# Beltrami identity

The Beltrami identity, named after Eugenio Beltrami, is a special case of the Euler–Lagrange equation in the calculus of variations.

The Euler–Lagrange equation serves to extremize action functionals of the form

$I[u]=\int _{a}^{b}L[x,u(x),u'(x)]\,dx\,,$ where $a$ and $b$ are constants and $u'(x)={\frac {du}{dx}}$ .

If ${\frac {\partial L}{\partial x}}=0$ , then the Euler–Lagrange equation reduces to the Beltrami identity,

$L-u'{\frac {\partial L}{\partial u'}}=C\,,$ where C is a constant.[note 1]

## Derivation

By the chain rule, the derivative of L is

${\frac {dL}{dx}}={\frac {\partial L}{\partial x}}{\frac {dx}{dx}}+{\frac {\partial L}{\partial u}}{\frac {du}{dx}}+{\frac {\partial L}{\partial u'}}{\frac {du'}{dx}}\,.$

Because ${\frac {\partial L}{\partial x}}=0$ , we write

${\frac {dL}{dx}}={\frac {\partial L}{\partial u}}u'+{\frac {\partial L}{\partial u'}}u''\,.$

Then by combining this with the Euler–Lagrange equation,

${\frac {\partial L}{\partial u}}={\frac {d}{dx}}{\frac {\partial L}{\partial u'}}\,.$

We get the following expression,

${\frac {dL}{dx}}=u'{\frac {d}{dx}}{\frac {\partial L}{\partial u'}}+u''{\frac {\partial L}{\partial u'}}\,.$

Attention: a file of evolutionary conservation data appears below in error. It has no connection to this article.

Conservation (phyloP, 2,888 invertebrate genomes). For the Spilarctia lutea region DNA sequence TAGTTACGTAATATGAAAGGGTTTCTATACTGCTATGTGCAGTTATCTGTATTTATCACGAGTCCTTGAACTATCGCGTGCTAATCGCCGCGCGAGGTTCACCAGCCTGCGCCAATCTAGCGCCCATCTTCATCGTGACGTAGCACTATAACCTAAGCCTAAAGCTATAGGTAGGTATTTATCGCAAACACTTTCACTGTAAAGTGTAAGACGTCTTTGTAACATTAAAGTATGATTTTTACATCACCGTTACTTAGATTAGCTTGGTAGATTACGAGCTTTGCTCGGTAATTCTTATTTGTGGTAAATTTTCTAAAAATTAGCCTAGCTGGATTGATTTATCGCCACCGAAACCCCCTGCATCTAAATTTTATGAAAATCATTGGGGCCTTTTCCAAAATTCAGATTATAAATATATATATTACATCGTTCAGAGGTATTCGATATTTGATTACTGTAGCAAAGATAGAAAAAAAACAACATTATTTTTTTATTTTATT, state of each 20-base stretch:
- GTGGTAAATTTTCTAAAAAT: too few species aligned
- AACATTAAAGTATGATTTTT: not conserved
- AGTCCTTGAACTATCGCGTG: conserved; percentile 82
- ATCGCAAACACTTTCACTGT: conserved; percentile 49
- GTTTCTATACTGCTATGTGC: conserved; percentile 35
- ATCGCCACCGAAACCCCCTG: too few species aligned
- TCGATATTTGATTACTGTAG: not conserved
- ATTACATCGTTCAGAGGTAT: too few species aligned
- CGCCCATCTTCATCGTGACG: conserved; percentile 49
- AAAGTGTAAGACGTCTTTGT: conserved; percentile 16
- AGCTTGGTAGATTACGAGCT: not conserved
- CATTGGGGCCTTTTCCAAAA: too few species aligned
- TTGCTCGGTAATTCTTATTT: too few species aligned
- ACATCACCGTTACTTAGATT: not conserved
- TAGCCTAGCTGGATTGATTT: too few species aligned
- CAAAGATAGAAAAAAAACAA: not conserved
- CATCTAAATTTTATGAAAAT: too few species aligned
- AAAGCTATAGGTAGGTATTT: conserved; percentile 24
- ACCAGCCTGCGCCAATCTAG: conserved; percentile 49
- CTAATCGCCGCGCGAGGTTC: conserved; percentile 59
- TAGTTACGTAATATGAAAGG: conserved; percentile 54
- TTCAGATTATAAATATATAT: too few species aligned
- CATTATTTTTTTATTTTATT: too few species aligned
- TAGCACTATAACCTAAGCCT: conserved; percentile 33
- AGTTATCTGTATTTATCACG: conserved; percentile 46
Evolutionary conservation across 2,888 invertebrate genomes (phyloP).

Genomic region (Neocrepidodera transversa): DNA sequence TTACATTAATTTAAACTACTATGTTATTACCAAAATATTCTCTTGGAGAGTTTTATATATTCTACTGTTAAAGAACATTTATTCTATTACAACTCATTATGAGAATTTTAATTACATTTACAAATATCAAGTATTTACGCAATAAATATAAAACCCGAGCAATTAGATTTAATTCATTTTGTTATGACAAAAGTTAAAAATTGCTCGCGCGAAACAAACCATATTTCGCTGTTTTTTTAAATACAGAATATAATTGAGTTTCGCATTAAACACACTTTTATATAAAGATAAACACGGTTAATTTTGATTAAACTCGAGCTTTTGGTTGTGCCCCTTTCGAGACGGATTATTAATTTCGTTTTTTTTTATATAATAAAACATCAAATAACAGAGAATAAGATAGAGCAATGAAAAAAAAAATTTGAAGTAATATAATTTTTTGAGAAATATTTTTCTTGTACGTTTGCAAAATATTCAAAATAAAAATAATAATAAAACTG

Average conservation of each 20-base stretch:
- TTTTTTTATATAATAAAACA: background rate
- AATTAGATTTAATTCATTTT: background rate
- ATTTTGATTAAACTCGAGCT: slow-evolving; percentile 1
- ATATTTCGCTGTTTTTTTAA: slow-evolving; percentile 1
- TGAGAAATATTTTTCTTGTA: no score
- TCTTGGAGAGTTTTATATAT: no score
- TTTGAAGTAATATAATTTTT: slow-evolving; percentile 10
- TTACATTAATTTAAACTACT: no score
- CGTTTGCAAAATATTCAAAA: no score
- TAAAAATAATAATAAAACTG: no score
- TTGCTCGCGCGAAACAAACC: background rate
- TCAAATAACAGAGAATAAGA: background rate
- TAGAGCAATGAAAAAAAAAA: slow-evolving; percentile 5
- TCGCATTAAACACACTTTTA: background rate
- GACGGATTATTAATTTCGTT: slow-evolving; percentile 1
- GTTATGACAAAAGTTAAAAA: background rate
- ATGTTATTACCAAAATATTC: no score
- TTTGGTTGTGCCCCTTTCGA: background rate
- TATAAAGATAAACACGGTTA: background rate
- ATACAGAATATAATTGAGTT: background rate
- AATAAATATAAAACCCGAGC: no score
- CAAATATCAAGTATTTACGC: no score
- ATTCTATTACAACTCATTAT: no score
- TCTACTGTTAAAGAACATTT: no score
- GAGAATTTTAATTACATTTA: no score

By the product rule, the right side is equivalent to

${\frac {dL}{dx}}={\frac {d}{dx}}\left(u'{\frac {\partial L}{\partial u'}}\right)\,.$

By integrating both sides and putting both terms on one side, we get the Beltrami identity,

$L-u'{\frac {\partial L}{\partial u'}}=C\,.$

## Applications

### Solution to the brachistochrone problem

An example of an application of the Beltrami identity is the brachistochrone problem, which involves finding the curve $y=y(x)$  that minimizes the integral

$I[y]=\int _{0}^{a}{\sqrt {{1+y'^{\,2}} \over y}}dx\,.$

The integrand

$L(y,y')={\sqrt {{1+y'^{\,2}} \over y}}$

does not depend explicitly on the variable of integration $x$ , so the Beltrami identity applies,

$L-y'{\frac {\partial L}{\partial y'}}=C\,.$

Substituting for $L$  and simplifying,

$y(1+y'^{\,2})=1/C^{2}~~{\text{(constant)}}\,,$

which can be solved with the result put in the form of parametric equations

$x=A(\phi -\sin \phi )$
$y=A(1-\cos \phi )$

with $A$  being half the above constant, ${\frac {1}{2C^{2}}}$ , and $\phi$  being a variable. These are the parametric equations for a cycloid.